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We sought to test the hypothesis that bacterial species richness and composition vary at the millimeter scale in the marine pelagic environment, in response to the heterogeneous distribution of organic matter. To test this hypothesis, it was necessary to design and test a protocol to sample, lyse and analyze (by polymerase chain reaction/denaturing gradient gel electrophoresis [PCR-DGGE]) bacterioplankton species richness in a single microliter of seawater. Significant variation in bacterial species richness was found amongst 1 μl samples. Greater species richness was seen when seawater was enriched with diatom detritus. Examination of species richness at 2 mm intervals over a 20 mm transect showed greater variability during the peak abundance of Lingulodinium polyedrum when compared to the late stage of the bloom. Overall species richness was highest in samples enriched with organic particles. These results suggest that particulate organic matter may, in part, regulate the level of bacterial species richness as well as cause patchiness in the small-scale distribution of species. Microscale patchiness of bacterial species may have important implications in carbon cycling and biogeochemistry, not only at the microscale but also at the ocean basin scale.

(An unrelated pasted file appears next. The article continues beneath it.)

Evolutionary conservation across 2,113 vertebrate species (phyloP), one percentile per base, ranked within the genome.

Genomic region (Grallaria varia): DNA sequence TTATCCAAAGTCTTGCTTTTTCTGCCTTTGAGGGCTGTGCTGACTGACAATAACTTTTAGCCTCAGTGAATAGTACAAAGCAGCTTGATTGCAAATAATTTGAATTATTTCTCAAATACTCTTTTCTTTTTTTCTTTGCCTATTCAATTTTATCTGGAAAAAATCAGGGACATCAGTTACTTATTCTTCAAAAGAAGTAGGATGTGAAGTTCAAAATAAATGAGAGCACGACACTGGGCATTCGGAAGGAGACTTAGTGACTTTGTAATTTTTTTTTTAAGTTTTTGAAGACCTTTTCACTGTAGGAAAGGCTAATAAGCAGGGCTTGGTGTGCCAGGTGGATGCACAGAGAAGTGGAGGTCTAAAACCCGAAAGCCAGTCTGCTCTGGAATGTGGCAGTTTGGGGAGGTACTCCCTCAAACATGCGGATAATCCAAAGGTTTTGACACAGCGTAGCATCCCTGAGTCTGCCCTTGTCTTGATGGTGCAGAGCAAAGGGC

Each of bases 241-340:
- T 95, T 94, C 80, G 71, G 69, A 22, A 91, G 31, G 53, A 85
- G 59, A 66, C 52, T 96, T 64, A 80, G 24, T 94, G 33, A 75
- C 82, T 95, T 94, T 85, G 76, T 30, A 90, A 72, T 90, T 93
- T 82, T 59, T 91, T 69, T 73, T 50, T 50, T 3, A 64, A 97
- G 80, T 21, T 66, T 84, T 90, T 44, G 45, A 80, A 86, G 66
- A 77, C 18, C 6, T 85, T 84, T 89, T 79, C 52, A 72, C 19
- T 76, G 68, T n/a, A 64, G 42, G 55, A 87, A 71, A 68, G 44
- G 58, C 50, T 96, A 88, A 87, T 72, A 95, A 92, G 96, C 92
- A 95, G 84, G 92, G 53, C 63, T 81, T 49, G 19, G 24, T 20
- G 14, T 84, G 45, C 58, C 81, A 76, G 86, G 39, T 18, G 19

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© Aquatic Microbial Ecology 2001, Inter-Research.

APA Citation

Long, R., & Azam, F. (2001). Microscale Patchiness of Bacterioplankton Assemblage Richness in Seawater. Aquatic Microbial Ecology, 26(2), 103–113.

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